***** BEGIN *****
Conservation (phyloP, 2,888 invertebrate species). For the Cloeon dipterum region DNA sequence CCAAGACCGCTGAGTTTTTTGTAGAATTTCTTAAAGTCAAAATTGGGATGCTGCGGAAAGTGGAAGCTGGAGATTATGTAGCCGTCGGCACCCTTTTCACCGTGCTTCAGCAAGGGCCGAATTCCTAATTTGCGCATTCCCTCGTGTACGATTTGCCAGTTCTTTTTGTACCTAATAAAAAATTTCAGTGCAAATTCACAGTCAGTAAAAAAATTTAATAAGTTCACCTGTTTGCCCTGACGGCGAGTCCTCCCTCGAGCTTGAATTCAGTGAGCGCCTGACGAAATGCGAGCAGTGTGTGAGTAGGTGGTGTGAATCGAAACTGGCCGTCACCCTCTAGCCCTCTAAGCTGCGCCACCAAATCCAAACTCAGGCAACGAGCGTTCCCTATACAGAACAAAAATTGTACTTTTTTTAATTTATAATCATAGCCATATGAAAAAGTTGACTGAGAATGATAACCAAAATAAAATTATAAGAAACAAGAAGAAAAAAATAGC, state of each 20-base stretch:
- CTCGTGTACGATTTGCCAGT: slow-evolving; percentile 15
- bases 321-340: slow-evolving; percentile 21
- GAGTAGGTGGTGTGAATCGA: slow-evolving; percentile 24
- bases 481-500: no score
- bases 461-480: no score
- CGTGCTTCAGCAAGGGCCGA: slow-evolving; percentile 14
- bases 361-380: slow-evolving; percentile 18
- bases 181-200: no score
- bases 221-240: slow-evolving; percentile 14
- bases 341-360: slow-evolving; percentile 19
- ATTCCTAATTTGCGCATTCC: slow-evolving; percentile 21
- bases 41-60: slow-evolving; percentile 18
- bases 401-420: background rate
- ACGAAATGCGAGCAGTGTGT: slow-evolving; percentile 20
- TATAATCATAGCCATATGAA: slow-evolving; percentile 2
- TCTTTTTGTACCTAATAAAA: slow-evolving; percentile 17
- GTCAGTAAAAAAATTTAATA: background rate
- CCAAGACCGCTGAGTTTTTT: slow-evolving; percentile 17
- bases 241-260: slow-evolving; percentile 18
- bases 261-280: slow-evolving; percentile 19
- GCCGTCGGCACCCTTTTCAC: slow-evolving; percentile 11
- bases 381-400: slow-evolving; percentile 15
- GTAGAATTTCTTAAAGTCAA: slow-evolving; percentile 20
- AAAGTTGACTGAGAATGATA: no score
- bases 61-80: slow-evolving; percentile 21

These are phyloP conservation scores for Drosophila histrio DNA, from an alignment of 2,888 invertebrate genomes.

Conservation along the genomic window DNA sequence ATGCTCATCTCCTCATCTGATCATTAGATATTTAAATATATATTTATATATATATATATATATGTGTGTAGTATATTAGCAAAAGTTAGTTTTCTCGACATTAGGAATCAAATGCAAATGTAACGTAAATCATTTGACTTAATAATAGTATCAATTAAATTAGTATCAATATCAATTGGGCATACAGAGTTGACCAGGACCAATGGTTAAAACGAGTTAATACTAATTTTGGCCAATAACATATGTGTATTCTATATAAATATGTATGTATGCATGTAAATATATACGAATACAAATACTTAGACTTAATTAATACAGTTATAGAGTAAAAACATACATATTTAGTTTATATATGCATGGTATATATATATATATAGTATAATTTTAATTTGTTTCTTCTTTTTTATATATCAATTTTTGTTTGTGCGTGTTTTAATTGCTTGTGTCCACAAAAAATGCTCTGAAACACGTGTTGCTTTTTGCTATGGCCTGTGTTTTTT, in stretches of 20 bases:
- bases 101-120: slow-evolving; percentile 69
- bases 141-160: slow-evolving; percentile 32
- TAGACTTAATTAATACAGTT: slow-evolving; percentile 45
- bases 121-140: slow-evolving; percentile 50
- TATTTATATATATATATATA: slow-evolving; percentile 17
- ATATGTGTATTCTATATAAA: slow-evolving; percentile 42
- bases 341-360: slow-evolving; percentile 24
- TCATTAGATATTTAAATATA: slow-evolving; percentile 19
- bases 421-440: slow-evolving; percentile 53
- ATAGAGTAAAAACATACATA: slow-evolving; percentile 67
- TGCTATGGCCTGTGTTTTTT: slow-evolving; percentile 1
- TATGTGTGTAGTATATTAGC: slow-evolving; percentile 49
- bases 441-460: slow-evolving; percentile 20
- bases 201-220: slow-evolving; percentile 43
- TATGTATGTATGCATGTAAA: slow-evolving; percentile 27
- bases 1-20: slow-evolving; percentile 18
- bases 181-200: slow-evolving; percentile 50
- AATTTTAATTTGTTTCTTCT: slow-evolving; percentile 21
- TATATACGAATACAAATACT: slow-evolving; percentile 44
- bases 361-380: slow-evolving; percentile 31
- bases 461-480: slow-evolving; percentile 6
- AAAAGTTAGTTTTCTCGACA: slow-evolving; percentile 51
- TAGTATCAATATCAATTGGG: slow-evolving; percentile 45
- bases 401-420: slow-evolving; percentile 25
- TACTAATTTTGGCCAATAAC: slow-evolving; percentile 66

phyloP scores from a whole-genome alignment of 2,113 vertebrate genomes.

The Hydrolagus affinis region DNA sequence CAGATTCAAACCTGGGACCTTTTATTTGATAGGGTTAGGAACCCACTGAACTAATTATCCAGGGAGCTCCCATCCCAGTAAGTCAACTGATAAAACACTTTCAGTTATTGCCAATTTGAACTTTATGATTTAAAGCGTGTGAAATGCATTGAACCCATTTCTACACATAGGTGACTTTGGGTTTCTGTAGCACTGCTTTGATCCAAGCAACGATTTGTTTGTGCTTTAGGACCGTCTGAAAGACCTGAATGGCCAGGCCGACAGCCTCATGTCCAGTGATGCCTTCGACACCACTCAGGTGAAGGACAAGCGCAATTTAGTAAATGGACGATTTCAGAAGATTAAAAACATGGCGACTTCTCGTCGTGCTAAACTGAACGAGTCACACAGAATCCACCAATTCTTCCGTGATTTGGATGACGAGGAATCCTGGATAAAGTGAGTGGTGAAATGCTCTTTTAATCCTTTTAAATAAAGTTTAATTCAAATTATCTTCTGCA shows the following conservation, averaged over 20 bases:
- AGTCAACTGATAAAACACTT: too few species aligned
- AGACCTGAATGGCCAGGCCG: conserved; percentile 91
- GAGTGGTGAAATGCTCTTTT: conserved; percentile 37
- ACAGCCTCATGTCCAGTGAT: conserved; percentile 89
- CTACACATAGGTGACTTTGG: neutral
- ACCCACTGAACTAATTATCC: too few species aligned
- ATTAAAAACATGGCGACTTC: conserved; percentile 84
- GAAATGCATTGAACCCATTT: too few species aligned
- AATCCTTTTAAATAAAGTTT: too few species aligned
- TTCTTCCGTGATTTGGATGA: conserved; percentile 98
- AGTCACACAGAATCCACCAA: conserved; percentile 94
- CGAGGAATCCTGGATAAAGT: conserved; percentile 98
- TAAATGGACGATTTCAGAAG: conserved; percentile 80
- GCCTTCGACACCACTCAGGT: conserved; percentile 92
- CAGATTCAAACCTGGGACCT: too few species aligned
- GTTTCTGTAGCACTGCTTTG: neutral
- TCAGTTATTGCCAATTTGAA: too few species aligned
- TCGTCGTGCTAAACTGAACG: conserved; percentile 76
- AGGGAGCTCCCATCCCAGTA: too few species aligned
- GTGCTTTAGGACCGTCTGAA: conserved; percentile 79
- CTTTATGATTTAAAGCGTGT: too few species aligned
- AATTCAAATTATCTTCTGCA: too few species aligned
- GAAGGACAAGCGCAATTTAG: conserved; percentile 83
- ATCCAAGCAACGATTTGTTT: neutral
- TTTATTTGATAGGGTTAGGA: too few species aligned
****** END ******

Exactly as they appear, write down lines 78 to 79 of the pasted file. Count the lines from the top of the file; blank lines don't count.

- GAAGGACAAGCGCAATTTAG: conserved; percentile 83
- ATCCAAGCAACGATTTGTTT: neutral